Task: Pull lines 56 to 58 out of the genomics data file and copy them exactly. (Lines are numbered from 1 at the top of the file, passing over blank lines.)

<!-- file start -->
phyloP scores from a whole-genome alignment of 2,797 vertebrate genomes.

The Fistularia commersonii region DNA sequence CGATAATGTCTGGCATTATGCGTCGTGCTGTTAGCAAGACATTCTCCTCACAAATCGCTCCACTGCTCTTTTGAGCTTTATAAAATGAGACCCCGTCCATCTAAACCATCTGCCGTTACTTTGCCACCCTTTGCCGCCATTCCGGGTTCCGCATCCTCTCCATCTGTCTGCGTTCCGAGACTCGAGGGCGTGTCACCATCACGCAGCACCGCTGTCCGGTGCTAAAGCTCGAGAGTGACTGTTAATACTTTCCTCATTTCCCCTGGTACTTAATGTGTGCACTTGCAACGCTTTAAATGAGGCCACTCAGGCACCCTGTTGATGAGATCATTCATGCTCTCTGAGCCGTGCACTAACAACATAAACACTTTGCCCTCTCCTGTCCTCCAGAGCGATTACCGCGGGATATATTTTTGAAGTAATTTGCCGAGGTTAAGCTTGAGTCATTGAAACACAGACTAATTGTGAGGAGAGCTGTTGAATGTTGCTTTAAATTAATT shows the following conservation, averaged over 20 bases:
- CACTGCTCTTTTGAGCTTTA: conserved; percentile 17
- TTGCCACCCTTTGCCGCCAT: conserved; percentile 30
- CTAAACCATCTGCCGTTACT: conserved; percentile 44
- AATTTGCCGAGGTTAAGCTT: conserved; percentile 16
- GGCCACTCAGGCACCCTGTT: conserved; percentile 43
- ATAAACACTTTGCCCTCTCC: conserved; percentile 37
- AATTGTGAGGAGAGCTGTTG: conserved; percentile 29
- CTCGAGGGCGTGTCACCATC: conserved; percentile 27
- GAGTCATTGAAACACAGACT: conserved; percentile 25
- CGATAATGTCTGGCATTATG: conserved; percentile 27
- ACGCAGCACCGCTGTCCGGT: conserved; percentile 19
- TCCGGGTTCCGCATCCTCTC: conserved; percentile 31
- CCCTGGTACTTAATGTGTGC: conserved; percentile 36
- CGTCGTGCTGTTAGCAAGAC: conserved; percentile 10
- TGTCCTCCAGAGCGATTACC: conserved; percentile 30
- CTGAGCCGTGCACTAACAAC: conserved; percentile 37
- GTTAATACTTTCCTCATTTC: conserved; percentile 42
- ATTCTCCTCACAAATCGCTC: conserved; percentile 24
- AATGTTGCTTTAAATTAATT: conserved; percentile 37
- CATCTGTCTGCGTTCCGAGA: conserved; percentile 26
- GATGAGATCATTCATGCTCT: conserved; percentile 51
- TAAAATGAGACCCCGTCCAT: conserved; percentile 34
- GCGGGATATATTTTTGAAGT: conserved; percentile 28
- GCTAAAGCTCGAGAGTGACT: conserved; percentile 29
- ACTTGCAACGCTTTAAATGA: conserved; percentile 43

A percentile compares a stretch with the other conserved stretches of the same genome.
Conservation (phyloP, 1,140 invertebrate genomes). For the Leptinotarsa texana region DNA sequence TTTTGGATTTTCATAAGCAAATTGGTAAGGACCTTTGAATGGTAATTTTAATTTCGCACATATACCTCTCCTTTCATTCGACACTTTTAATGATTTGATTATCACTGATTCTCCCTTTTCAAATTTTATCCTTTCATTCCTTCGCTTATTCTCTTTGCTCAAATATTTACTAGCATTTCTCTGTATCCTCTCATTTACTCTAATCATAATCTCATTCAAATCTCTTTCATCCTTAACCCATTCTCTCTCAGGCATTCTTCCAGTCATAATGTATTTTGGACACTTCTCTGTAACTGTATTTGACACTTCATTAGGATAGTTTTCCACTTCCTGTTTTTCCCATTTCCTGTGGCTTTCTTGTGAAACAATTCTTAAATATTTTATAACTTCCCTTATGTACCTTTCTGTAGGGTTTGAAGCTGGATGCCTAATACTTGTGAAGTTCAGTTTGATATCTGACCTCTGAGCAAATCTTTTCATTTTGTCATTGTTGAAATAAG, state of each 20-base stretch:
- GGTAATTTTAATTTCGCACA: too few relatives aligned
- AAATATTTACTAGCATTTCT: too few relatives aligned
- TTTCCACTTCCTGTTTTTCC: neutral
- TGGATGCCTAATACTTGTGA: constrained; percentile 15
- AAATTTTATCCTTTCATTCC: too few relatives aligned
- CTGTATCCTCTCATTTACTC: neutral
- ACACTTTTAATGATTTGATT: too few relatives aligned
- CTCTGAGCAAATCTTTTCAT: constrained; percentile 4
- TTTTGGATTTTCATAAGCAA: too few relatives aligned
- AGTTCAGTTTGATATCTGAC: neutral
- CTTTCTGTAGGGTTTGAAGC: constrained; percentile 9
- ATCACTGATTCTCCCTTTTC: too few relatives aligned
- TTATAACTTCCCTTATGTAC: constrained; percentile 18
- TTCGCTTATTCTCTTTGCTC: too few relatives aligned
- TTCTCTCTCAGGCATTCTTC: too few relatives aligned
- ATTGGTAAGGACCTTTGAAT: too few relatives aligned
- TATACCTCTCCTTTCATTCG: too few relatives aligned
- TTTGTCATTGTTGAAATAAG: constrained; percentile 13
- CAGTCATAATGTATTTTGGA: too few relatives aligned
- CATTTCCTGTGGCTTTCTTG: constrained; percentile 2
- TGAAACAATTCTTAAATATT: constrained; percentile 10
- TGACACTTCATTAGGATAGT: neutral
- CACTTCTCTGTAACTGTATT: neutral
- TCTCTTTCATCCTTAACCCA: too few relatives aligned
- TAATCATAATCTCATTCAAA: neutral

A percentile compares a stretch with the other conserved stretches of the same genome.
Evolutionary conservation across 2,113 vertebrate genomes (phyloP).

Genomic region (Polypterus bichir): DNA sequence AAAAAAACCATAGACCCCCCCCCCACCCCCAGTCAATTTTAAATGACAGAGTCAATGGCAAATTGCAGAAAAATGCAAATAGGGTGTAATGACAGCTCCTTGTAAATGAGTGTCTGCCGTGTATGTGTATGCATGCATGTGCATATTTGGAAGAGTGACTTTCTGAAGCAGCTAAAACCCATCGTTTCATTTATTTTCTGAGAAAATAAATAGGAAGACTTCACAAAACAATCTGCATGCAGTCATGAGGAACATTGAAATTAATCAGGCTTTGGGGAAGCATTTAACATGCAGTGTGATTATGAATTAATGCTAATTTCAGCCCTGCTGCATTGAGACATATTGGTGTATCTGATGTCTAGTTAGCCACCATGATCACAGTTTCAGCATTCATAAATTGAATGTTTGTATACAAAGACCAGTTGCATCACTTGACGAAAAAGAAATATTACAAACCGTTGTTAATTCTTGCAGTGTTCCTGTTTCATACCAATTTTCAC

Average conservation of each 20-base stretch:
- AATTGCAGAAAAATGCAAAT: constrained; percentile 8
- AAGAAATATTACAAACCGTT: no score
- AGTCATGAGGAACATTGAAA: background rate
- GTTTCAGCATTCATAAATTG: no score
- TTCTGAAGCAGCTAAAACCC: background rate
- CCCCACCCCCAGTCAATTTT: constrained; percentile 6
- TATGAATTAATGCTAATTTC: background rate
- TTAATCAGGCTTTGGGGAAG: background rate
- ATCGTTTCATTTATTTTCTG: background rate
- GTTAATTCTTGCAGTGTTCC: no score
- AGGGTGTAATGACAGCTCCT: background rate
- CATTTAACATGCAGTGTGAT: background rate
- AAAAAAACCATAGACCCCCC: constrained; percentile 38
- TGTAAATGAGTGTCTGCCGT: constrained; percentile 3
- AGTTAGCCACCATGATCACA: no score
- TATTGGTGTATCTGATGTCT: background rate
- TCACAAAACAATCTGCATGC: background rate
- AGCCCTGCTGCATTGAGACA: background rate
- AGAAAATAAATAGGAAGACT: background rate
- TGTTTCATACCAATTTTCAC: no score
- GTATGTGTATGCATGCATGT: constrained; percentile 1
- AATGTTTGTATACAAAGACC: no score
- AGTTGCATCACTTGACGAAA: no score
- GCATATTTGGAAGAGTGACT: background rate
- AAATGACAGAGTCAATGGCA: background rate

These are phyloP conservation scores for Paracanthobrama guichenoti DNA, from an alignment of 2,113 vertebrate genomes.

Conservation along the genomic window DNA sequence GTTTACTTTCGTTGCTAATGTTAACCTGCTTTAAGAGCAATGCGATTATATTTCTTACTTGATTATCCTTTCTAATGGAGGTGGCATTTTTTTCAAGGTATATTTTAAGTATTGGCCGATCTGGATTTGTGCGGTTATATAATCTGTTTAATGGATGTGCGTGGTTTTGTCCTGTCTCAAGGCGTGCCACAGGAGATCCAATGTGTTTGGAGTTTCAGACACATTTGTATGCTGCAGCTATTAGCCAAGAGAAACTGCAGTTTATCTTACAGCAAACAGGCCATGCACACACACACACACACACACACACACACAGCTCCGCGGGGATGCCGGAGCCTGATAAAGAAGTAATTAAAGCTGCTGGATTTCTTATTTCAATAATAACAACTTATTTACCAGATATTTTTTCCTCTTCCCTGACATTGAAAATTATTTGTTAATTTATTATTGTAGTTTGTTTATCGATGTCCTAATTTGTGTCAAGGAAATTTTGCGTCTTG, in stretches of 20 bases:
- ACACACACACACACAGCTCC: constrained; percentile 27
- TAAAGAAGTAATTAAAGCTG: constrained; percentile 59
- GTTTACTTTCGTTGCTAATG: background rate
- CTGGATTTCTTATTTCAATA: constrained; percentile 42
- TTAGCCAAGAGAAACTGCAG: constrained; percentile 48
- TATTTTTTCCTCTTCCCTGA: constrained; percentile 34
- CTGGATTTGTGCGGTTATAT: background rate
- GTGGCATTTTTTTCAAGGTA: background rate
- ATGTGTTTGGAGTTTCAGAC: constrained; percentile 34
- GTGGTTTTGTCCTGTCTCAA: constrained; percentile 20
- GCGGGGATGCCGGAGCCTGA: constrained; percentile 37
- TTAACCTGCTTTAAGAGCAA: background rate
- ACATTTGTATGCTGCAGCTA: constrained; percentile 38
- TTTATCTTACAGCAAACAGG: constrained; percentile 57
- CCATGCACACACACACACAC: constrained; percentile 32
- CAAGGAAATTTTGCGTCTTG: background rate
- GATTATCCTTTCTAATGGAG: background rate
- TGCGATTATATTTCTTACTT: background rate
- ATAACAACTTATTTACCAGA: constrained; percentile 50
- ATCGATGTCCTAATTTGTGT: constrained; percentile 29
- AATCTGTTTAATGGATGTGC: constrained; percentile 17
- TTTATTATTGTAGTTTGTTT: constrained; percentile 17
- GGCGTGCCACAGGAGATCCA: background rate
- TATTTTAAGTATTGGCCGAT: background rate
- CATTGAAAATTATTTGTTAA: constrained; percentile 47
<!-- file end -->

Evolutionary conservation across 2,113 vertebrate genomes (phyloP).

Genomic region (Polypterus bichir): DNA sequence AAAAAAACCATAGACCCCCCCCCCACCCCCAGTCAATTTTAAATGACAGAGTCAATGGCAAATTGCAGAAAAATGCAAATAGGGTGTAATGACAGCTCCTTGTAAATGAGTGTCTGCCGTGTATGTGTATGCATGCATGTGCATATTTGGAAGAGTGACTTTCTGAAGCAGCTAAAACCCATCGTTTCATTTATTTTCTGAGAAAATAAATAGGAAGACTTCACAAAACAATCTGCATGCAGTCATGAGGAACATTGAAATTAATCAGGCTTTGGGGAAGCATTTAACATGCAGTGTGATTATGAATTAATGCTAATTTCAGCCCTGCTGCATTGAGACATATTGGTGTATCTGATGTCTAGTTAGCCACCATGATCACAGTTTCAGCATTCATAAATTGAATGTTTGTATACAAAGACCAGTTGCATCACTTGACGAAAAAGAAATATTACAAACCGTTGTTAATTCTTGCAGTGTTCCTGTTTCATACCAATTTTCAC

Average conservation of each 20-base stretch: